JustLaser – the “best of” the laser machines. Thanks to the decades of experience of our team of experts, you’ll find that we as laser manufacturers have diverse, productive and, above all, profitable laser engravers, laser cutters and laser markers. You can use laser machines to engrave and cut materials such as wood, acrylic, glass, textiles, plastic, delrin, as well as metals such as aluminium, copper and sheet metal with greater flexibility than with conventional engraving machines.
In contrast with mechanical engraving with an engraving machine, where material is removed through scratching, piercing or chiselling, laser engraving is carried out with the help of the energy of a laser beam that vaporises the surface. White marks can also be made on anodised aluminium using CO2 lasers and fibre lasers. This means the extremely mechanically tough, chemical-resistant and non-electroconductive layer of aluminium oxide is retained.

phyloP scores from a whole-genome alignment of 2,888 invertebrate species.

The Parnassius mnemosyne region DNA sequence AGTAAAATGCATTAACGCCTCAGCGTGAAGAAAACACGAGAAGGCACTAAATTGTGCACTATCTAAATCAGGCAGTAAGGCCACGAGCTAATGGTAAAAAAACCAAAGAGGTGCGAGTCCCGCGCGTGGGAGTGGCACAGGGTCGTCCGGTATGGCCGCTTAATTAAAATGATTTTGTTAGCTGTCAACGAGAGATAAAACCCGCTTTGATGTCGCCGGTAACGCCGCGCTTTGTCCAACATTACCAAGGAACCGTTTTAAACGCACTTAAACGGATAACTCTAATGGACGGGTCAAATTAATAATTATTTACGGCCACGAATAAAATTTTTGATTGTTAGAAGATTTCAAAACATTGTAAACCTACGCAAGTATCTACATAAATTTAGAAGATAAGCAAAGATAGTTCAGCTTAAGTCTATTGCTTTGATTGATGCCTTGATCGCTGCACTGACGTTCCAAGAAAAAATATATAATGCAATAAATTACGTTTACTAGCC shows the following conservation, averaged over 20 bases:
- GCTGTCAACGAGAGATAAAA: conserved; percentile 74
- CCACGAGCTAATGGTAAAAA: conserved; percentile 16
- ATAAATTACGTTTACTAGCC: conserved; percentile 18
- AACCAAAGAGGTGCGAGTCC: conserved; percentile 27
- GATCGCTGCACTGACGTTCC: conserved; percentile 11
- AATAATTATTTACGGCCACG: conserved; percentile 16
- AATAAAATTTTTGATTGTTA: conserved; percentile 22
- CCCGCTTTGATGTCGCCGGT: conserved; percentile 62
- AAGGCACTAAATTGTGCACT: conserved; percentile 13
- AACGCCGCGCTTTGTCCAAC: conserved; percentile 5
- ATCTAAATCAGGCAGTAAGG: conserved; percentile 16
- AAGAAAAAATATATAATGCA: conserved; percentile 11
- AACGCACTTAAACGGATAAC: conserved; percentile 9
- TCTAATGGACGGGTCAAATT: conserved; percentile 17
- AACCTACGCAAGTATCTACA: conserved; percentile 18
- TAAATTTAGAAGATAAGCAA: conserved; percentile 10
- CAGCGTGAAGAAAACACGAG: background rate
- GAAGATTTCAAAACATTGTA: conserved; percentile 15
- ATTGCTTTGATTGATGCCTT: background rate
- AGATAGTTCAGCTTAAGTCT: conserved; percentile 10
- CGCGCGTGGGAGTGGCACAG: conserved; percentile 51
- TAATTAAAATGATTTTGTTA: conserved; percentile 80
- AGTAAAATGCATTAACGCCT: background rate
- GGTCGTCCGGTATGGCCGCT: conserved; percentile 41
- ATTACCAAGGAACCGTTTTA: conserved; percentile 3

The processes used for laser cutting – laser flame cutting, laser fusion cutting and sublimation cutting – are dependent on the material. For laser flame cutting, oxygen is used as a cutting gas and as an additional energy supplier, whereby combustion is generated in a specific place when the material is melted using a laser. For laser fusion cutting, on the other hand, metal is fused under the influence of the heat from the laser beam. The special thing about sublimation cutting is that the laser causes the material to be immediately vaporised without having to pass into a liquid state. This creates a particular fine, burr-free cut.
Unlike in laser engraving, no material is removed in laser marking. This should be understood to mean marking or labelling an object using a laser. The diffusion process is started through the targeted and spatially limited input of heat from the fibre laser, meaning that alloy components can become demixed. There may also be reactions with atmospheric oxygen. For metals, this is known as annealing marking. The marks become dark.
Depending on the plastic, laser markings may turn out light (“foaming”) or dark (“colour change marking”). With foaming, the melting mass solidifies and traps small air bubbles. The marking is slightly raised as a result (increase in volume). For colour changing, volatile plastic components evaporate, e.g. as steam. What’s left behind is an area where the concentration of carbon is significantly higher than that in the surrounding material, meaning the marking appears dark.
Ceramics (e.g. silicon carbide, tungsten carbide, aluminium oxide) can also be marked using a laser marker.